Dubai gets a taste of kosher

Updated 18 September 2020

Dubai gets a taste of kosher

  • The Habtoor Group has partnered with Elli’s Kosher Kitchen to become the first UAE hotel operator to offer kosher meals

When Elli Kriel moved to Dubai from South Africa eight years ago, she was determined to maintain her family’s kosher Jewish diet and quickly sought out shops serving kosher products in the city.

“At the time we thought we were the only family that kept a kosher diet, but when word got out that we were a kosher family living in Dubai, many Jews who were traveling to the UAE would contact me for food,” Kriel told Arab News.

“I started sending food out from my home to help Jewish travelers and as the community started growing so, too, did the need for more kosher food.”

In 2018, a group of rabbis arrived in Dubai for an interfaith conference and the organizer called Kriel in a panic not knowing how to feed them. Once again, she cooked and prepared kosher meals for the numerous attendees.

“At the time the idea of kosher food outside the Jewish community was strange — something unknown,” said Kriel.

After the conference, word of her services spread quickly, and she received requests from hotel managers, concierges and others who needed to serve food to Jewish guests. In 2019, Elli’s Kosher Kitchen was born.

With the UAE normalizing ties with Israel, a number of hotels and restaurants across the emirate have begun preparations to introduce kosher food and beverages. The first is the Habtoor Group, which will offer kosher meals at several of its hotels, including the Hilton Dubai.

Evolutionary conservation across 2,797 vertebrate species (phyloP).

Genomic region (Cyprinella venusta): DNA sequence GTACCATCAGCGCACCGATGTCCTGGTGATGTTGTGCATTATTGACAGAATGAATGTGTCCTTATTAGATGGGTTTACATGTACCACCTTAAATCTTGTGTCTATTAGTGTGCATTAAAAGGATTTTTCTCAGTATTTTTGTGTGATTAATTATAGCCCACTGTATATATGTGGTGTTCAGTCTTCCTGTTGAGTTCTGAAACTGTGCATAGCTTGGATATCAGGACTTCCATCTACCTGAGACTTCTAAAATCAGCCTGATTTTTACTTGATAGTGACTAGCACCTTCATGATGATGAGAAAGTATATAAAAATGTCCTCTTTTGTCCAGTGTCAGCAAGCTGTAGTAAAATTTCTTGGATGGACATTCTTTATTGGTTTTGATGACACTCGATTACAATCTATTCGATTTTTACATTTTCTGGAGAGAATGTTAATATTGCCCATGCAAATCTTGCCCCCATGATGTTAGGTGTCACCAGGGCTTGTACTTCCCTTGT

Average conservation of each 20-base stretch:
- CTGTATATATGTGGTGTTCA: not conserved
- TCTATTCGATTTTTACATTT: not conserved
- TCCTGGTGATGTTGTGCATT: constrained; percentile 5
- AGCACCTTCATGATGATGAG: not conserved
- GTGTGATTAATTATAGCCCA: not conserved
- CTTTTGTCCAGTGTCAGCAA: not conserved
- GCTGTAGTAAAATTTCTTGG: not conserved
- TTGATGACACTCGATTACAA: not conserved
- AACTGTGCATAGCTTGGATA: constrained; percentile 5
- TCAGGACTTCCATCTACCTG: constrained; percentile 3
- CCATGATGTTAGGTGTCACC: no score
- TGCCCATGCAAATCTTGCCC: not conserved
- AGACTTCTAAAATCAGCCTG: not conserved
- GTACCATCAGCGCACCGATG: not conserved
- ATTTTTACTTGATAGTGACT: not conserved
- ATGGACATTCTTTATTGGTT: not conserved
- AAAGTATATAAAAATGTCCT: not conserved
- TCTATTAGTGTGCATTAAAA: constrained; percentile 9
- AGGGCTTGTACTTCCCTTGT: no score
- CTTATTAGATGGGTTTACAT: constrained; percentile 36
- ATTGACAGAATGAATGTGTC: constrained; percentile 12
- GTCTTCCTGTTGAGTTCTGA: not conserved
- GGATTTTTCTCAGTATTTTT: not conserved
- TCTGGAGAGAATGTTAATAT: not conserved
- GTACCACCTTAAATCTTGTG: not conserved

Habtoor Hospitality has partnered with Elli’s Kosher Kitchen.

“There has been great demand since the normalization process with Israel started, and we have had several requests for groups that require kosher food, as well as from tourists from Israel and other parts of the world who would like to visit the UAE now,” Fredrik Reinisch, general manager at Hilton Dubai Al Habtoor City, told Arab News.

Hotels offering kosher catering will include Hilton Dubai, V Hotel, Habtoor Palace Dubai, LXR Hotel and Resorts, Habtoor Grand Resort, Autograph Collection LLC, Metropolitan Hotel and Habtoor Polo Resort.

“Kosher food is prepared in accordance with religious laws, the laws of the Jewish religion,” said Kriel. “It has to have kosher ingredients, follow specific methods of cooking and be served in a particular way. But it also applies to the way in which you eat the food. The basic principle is not to mix any dairy or meat products.”

Kriel ensures that all meals are prepared in accordance with OU kosher certification (Orthodox Union), believed to be the most trusted form of certification globally.

Guests with specific kosher preferences will also be able to choose from tailored menus. Meals will be packaged and sealed with an OU certified stamp.

Kosher food is similar to the concept of halal food, which adheres to Islamic law and follows religious rules in production, service and consumption.